PSLS.net Home

PS Vita Review – WipEout 2048

February 13, 2012 Written by Sebastian Moss

We might not know what the future holds for the Vita, but if PlayStation series WipEout is anything to go by, the future of racing is bright. And fast.

A fully fledged Vita WipEout title, 2048 immediately sets itself apart from the system’s other launch titles with its looks – Golden Abyss might be more technically impressive, but nothing else tests the OLED screen’s colors like the dazzlingly vibrant WipEout. Unlike the 60fps WipEout HD, the game runs at only 30fps, but you won’t notice. It runs beautifully and smoothly, no matter how much is going on on the screen. In fact, sometimes the amount of colorful chaos exploding on the screen can detract from the experience simply by obscuring the racer and the race track.

As expected with a WipEout game, you’ll need to make clever use of the boost and powerup pads littered along the track, which seem to be more prevalent in this game than previous entries. You’ll need to hit a good percentage of the boost pads to stay in the race, as well as make use of the multitude of defensive and offensive weapons that will either protect your craft or destroy others. Sometimes you’ll have to choose between driving over a boost, a green defensive pad or a yellow offensive pad, with your choice possibly deciding the outcome of the whole race.

That for many is the best thing about WipEout, and for others the worst – there are no second chances in a race. Every single turn matters, every boost, every weapon. Some of the earlier races are a bit more forgiving, but the difficulty ramps up quickly – perhaps too quickly – from B to A class. Tracks are a little wider than in previous games, giving you a little more room to maneuver, but the game is still not for the fainthearted and requires delicate use of the airbreak. Luckily, if a particular track in the campaign is too hard, the game will give you the option to skip it after a few fails.

Playing the campaign is vital to unlocking tracks and vehicles as your original selection is rather limited. The rather long campaign, which spans several whole seasons (of increasing difficulty), includes classic racing, battles, time trial and the gorgeously psychedelic Phase courses. Veteran WipEout fans might be a bit annoyed that they have to grind through a few of the earlier races to get a decent track roster, but it should encourage newcomers to test their mettle on the campaign. The campaign isn’t entirely linear, with some races opening up side levels that are entirely optional – a nice touch if you just want to power through until the end.

Racetracks also aren’t linear, with a few short cuts (called Skillcuts) that require you to time your turn just right. The short cuts don’t give you much of a lead, but with WipEout every millisecond counts. Of course, if you don’t make a turn, you’ll end up smashing into the side of the track, hurting your vehicle and slowing yourself down considerably. Depending on where you are in the campaign, the AI will also use the skillcuts, giving them an advantage in the race. As usual with WipEout, the racers never fail to take a shortcut – they’ll either take it or they won’t, not smash into the middle.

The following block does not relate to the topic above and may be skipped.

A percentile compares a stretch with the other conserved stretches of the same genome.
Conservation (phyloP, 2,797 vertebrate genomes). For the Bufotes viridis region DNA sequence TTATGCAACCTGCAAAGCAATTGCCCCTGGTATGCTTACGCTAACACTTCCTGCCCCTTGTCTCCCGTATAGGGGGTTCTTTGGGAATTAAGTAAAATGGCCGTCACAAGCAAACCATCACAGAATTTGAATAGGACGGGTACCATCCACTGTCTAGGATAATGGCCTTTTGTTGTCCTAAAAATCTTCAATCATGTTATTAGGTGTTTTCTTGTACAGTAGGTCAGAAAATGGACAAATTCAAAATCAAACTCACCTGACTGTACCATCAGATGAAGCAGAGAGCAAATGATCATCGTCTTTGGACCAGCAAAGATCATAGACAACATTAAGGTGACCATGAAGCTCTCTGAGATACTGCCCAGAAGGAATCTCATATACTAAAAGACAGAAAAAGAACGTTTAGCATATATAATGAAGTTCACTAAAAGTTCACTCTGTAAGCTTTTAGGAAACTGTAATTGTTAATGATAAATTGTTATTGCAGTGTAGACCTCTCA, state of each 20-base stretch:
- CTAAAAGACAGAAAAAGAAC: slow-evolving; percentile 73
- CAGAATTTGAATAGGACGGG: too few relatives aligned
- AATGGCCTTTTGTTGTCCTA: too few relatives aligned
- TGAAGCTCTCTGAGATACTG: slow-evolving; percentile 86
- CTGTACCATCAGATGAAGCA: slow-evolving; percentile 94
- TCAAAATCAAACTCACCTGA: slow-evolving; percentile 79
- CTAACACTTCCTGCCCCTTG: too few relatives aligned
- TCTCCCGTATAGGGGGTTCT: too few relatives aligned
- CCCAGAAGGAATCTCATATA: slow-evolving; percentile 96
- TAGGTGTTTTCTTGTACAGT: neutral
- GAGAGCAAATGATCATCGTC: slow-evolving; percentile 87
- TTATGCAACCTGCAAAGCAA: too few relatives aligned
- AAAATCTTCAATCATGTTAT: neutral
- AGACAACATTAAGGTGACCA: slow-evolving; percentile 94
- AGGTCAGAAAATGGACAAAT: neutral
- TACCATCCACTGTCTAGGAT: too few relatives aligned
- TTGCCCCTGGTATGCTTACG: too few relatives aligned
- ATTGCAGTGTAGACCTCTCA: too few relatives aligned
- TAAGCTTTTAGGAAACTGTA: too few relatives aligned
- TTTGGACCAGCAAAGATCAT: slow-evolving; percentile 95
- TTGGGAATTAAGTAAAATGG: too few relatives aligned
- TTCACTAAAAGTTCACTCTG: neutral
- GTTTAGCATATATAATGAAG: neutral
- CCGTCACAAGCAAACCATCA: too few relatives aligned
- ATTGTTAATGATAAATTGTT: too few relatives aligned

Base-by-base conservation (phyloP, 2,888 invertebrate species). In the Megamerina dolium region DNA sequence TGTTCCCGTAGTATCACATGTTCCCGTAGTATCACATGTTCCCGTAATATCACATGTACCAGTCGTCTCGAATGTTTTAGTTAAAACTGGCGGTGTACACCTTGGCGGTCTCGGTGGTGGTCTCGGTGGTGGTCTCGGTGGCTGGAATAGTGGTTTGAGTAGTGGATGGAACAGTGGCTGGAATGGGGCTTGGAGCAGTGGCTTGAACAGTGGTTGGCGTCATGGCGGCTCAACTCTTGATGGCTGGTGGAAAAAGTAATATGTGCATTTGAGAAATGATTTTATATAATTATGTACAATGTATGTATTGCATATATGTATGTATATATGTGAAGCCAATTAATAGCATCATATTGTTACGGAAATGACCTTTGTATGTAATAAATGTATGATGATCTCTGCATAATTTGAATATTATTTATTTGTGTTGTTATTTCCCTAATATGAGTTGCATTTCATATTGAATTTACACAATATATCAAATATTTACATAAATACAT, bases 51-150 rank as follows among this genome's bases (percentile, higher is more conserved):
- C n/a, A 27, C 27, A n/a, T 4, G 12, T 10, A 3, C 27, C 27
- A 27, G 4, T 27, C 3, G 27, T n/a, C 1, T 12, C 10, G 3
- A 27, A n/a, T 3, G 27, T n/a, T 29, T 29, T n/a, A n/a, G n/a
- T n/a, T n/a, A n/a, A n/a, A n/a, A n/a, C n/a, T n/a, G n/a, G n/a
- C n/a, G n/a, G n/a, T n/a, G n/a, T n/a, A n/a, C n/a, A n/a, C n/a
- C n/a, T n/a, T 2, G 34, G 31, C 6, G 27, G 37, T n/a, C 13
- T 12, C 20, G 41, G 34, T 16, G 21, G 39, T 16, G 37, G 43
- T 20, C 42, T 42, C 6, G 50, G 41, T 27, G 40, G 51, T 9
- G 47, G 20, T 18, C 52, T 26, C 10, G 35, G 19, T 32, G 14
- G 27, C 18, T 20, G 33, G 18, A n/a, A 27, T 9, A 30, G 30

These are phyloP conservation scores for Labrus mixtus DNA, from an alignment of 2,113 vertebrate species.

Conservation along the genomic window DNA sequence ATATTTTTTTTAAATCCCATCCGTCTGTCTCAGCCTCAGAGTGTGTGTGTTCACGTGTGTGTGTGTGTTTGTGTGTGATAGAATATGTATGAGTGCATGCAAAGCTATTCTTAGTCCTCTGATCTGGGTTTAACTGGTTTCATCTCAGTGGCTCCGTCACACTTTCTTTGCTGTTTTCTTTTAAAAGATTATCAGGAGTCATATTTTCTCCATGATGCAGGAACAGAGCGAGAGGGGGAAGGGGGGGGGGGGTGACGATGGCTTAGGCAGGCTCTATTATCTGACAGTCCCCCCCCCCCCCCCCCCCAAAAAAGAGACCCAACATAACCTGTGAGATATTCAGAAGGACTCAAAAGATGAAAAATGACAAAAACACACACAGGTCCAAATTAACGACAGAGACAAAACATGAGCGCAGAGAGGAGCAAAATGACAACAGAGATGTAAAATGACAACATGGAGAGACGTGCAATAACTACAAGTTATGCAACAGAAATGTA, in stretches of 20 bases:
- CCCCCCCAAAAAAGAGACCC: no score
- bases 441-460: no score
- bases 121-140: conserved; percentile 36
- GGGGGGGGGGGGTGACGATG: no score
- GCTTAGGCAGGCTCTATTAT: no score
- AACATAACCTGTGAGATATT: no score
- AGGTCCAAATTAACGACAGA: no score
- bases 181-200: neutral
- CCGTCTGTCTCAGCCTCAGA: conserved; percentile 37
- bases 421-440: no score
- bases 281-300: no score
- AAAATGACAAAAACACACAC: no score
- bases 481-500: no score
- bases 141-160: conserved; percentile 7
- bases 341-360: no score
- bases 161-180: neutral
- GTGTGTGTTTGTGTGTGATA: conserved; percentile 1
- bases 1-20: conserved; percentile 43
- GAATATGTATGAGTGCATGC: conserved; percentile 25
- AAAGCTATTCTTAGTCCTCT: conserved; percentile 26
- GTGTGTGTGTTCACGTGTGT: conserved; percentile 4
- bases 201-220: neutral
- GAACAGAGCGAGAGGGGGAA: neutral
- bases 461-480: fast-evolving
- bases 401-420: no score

To ensure that you also never fail, you’ll need to get acquainted with the controls. You’ll have a choice of a more classic WipEout control scheme (X to accelerate), generic race controls (triggers to accelerate) and a fully touchscreen and accelerometer based system. More options might have been preferably for some, but most bases are covered. Sometimes the use of the back touchpad can cause the odd accidental hit, and the accelerometer isn’t as precise as it could be, but overall the controls are solid.

Online gameplay is also mostly solid. Bar the odd dropout, and slow matchmaking, you’ll be able to play online against fellow WipEout players relatively quickly. Unfortunately, loading the main game up isn’t as painless – you’ll have to take some time to load up a race, something that would be Ok on a console release, but is disappointing for a mobile product that you might want to quickly play at the bus stop.

While at the bus stop, be sure to bring a pair of headphones so you can listen to the futuristic thrum of your racer, the loud boom of a rocket exploding and the background music from electronic-music artists like The Chemical Brothers, DJ Fresh and deadmau5.

2048 is one of the best launch games on the Vita, and easily the best racer, speeding past Ridge Racer and Asphalt Injection. Compared to other WipEouts, the new edition doesn’t bring that much new to the table, despite being a reboot of sorts, but it doesn’t need to – it’s a refinement of the series that takes most of the best parts of the franchise and packs it into a powerful handheld title.

PlayStation LifeStyle’s Final Score


+ Eye-bleedingly good looking

+ The best racer on the PS Vita

- Slow loading

8 out of 10

-